"At their fastest, in their teenage years, they were putting on 11 pounds or 5 kilograms a day," John Hutchinson of the Royal Veterinary College in London told Reuters.

"Just think how much meat that is. That's a hell of a lot of cheeseburgers ... it's a whole lot of duck-billed dinosaurs they needed to be chowing down on."

Hadrosaurs or duck-billed dinosaurs were common plant-eaters that lived alongside T. rex, making them an obvious meal for the giant meat-eaters.

if you are anything like a duck-billed dinosaur, you should watch out.

Re:11 pounds in a single day (-1)

Anonymous Coward | about 3 years ago | (#37700010)

So does your mother.

misunderstanding about extinction (-1)

Anonymous Coward | about 3 years ago | (#37698924)

I don't think dinsosaurs got wiped out due to a natural disaster.
If you consider birds and how they instinctively hate cats from birth because they're a huge threat to their safety,
wouldn't it also be true that all organisms large and small would have instintively hated all large lizards since theyre a threat to their safety?
And so you have every other animal going up against dinosaurs so obviously theyre going to die out eventually.

think of the (dinosaur) children! (2)

Gravis Zero (934156) | about 3 years ago | (#37699038)

the adolescents could add 11 pounds in weight in a single day. The adult was found to be 30% heavier than earlier estimates at more than 9 tons.

isn't anyone concerned about this dinosaur obesity epidemic?!

This makes sense (1)

Anonymous Coward | about 3 years ago | (#37699078)

Apex predators seem to be rarer birds than the more common 'less noble' creatures. That is, there are a lot few eagles than sparrows. However, the smaller less noble creatures have a better chance of survival once things go bad.

On a more serious note; this is why the world needs global warming. If we are to bring back T-rexs, and velocorapters, we need to get this planet about 20 degrees warmer. Then we can start resurrecting all these noble species that once ranged the Earth.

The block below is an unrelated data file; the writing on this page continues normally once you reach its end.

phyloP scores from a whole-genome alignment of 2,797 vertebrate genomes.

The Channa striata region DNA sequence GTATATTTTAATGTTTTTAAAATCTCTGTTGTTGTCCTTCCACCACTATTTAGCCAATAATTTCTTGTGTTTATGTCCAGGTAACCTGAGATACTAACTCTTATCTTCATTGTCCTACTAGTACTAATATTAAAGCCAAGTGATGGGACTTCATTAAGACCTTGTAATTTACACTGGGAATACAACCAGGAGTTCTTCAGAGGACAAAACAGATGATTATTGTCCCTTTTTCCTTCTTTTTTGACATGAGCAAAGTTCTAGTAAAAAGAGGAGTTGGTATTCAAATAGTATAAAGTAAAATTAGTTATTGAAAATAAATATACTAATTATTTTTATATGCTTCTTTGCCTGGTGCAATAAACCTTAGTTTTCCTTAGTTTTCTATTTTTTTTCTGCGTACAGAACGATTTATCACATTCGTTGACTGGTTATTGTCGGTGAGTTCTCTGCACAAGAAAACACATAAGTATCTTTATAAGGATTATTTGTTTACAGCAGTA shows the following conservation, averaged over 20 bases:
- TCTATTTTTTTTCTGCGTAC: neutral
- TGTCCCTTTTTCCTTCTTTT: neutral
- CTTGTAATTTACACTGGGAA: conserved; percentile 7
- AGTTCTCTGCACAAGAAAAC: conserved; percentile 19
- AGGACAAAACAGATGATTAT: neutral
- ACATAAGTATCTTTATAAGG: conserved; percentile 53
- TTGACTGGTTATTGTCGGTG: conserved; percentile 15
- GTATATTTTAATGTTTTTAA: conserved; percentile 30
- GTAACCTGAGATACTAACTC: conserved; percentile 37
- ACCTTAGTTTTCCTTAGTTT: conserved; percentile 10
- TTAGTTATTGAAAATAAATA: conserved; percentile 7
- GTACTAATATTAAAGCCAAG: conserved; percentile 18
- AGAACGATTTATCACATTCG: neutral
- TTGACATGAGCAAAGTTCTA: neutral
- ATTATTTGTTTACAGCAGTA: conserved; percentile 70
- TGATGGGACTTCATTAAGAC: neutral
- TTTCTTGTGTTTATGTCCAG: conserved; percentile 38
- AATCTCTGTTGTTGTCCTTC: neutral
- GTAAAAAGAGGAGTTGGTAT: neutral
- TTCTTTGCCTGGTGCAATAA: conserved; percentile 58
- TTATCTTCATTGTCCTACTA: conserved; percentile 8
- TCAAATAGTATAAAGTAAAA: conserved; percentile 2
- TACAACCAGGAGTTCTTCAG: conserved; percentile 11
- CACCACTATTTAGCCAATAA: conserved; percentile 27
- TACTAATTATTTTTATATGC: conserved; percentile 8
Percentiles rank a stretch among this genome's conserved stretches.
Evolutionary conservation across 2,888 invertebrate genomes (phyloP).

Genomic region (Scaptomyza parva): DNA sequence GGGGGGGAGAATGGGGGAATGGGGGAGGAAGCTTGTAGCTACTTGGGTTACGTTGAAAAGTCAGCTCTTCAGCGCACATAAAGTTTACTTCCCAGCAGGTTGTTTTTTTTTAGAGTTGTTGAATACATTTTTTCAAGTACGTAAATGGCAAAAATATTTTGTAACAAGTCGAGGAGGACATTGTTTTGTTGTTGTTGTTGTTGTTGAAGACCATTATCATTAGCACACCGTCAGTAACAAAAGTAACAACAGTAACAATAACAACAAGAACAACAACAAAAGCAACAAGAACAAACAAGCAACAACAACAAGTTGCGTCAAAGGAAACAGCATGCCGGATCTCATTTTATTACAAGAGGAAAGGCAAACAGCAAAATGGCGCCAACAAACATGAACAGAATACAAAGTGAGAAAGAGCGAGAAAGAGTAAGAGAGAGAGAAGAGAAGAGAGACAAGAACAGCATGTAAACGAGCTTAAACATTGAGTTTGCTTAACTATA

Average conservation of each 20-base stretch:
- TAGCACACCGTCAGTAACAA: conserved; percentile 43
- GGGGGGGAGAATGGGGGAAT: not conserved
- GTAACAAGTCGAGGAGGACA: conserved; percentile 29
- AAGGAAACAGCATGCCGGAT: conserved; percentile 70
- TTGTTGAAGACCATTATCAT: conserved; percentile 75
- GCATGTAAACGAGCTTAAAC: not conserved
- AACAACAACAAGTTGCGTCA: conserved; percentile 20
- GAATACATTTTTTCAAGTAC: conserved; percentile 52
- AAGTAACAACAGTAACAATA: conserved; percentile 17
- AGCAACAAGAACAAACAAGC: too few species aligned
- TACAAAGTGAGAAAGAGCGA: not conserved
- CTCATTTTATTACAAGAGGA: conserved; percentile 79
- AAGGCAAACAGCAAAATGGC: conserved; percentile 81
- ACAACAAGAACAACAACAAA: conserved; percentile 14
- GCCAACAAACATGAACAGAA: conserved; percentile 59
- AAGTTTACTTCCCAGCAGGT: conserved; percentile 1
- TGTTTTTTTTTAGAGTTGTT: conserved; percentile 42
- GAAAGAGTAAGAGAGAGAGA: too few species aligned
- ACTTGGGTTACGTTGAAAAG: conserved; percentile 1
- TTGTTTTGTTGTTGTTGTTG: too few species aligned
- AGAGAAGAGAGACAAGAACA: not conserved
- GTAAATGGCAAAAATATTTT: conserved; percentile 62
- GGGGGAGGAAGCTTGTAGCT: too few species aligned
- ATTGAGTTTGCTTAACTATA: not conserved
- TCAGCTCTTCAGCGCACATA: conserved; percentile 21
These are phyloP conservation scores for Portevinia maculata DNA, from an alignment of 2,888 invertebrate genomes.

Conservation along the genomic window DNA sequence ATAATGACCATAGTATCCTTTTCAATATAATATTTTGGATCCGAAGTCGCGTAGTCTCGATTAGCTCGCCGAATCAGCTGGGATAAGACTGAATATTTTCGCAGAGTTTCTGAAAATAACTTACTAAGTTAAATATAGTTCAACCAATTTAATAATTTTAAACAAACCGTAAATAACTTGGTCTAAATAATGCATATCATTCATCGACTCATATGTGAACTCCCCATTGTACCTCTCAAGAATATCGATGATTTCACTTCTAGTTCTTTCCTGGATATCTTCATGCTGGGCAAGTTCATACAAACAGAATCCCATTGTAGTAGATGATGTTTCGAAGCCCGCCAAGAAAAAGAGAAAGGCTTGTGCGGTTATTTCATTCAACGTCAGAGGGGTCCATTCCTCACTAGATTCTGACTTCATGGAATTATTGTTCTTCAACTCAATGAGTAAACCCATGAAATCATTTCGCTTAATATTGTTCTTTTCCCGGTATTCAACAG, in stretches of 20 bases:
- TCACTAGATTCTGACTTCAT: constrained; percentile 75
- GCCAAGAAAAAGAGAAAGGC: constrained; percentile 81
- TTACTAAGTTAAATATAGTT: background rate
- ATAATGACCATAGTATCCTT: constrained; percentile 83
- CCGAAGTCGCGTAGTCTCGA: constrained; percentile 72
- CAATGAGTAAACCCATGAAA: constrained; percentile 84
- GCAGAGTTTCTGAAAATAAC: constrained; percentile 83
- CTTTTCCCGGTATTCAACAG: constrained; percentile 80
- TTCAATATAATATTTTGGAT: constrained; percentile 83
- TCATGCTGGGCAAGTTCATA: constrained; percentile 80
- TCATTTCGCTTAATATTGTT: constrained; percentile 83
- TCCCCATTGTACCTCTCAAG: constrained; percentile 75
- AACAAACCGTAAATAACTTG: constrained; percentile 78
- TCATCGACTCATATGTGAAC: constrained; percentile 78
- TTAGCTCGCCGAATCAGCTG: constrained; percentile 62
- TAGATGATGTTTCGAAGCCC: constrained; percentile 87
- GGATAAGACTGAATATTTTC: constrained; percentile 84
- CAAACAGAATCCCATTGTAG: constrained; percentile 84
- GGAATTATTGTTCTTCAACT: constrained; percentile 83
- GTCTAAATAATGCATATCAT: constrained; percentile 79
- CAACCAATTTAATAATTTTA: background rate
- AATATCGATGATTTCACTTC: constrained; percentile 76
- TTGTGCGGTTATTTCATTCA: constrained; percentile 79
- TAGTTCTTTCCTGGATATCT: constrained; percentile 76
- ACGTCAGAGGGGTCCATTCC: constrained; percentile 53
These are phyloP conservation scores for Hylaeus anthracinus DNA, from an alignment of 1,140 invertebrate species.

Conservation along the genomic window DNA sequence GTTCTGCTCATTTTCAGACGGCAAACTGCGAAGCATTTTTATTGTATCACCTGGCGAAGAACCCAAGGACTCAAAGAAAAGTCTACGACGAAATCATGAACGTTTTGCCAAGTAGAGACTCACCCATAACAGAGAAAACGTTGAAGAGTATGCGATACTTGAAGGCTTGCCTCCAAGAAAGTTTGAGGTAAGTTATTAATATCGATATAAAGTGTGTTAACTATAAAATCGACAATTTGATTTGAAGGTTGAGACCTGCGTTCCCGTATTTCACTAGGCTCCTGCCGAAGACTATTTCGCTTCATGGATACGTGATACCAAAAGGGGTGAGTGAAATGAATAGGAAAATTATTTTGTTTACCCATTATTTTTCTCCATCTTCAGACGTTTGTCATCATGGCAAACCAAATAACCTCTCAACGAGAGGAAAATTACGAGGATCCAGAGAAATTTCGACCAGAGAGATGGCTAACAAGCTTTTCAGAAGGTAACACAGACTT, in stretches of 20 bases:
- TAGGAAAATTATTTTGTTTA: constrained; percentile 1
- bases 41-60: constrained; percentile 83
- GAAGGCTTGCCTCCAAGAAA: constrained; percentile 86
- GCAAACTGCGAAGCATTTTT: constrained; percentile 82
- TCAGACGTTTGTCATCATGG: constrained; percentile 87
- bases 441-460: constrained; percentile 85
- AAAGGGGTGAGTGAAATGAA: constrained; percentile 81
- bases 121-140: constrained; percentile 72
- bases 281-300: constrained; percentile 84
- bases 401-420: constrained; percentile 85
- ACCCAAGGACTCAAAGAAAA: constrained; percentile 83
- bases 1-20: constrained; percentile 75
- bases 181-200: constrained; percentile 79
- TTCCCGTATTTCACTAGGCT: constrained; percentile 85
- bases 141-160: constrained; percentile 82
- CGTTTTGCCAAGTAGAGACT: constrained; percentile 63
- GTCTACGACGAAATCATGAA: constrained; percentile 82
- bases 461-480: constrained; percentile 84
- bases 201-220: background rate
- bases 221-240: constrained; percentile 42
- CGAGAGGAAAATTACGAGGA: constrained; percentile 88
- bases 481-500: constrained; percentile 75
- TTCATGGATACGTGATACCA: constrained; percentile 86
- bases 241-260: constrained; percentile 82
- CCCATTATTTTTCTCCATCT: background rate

-If I disagree with you, It must be because I am faggot. It is the only possible reason I would ever disagree with your intelligent rational, and well reasoned understanding of the world, and the universe that exists around you.

test of ... (1)

E.I.A (2303368) | about 3 years ago | (#37699720)

Why would something get SO big just to test our faith? ***Starting time machine....Fastening seatbelt....OK, now off to 4000BC to figure this all out!

This thread need pictures (0)

larpon (974081) | about 3 years ago | (#37699800)

Here's one of the best interpretations of how it might have looked - a huge hungry monster:
T-Rex [blogspot.com]

Hungry hungry dino (1)

Kazymyr (190114) | about 3 years ago | (#37700598)

Good thing dinosaurs never discovered the properties of pot... now THAT would be a big hunger.

(or maybe they did... and went extinct)

Further addding to (1)

landofcleve (1959610) | about 3 years ago | (#37700662)

The idea that T-Rex wasn't a carnivore, but a carrion eater. Too big, too fat, pathetic arms that wouldn't allow it to get back up quickly in a hunt(if ever) and probably slow as a sloth.

Calvinosaurus (1)

HiggsBison (678319) | about 3 years ago | (#37701176)

A museum guard reaches for his pistol, but the dinosaur is upon him and he is messily devoured. Patrons of the arts flee for their lives. Priceless paintings are ripped to shreds, wealthy benefactors trampled, and the museum is in ruins.

Good to See Some Respectable Paleo Stuff (0)

Anonymous Coward | about 3 years ago | (#37702006)

...after that ugly kraken nonsense.

Not at all surprised (0)

Anonymous Coward | about 3 years ago | (#37705536)

I saw the "Sue" skeleton, which ironically turned out to be male. It was massive. Most reconstructions show a fairly slim T-Rex where as Sue was barrel chested. You've got to look at it compared to Elephants. I've seen live Elephants and they run 5 to 7 tons and Sue dwarfed them. The chest was bigger. The Leg bones were bigger and the skull was much bigger. Imagine also an Elephant that was 42 feet long. Elephants don't have tails or much of a neck. I've heard estimates as low as 3 to 4 tons. That's silly because you could fit a buffalo in it's stomach and they run 1,000 to 2,000 pounds. I've seen a lot of dinosaur skeletons but I couldn't take my eyes off Sue for a solid hour. Everything about the skeleton was massive. I've heard claims the legs weren't strong enough for them to run. The leg bones look like they could have comfortably supported a tank. It looked fast and hungry. I haven't seen the skeleton from that giant South American version but I doubt it was as fast and it's the shear size and apparent speed of it that was terrifying. You have to look at them as a lion the size of a bus.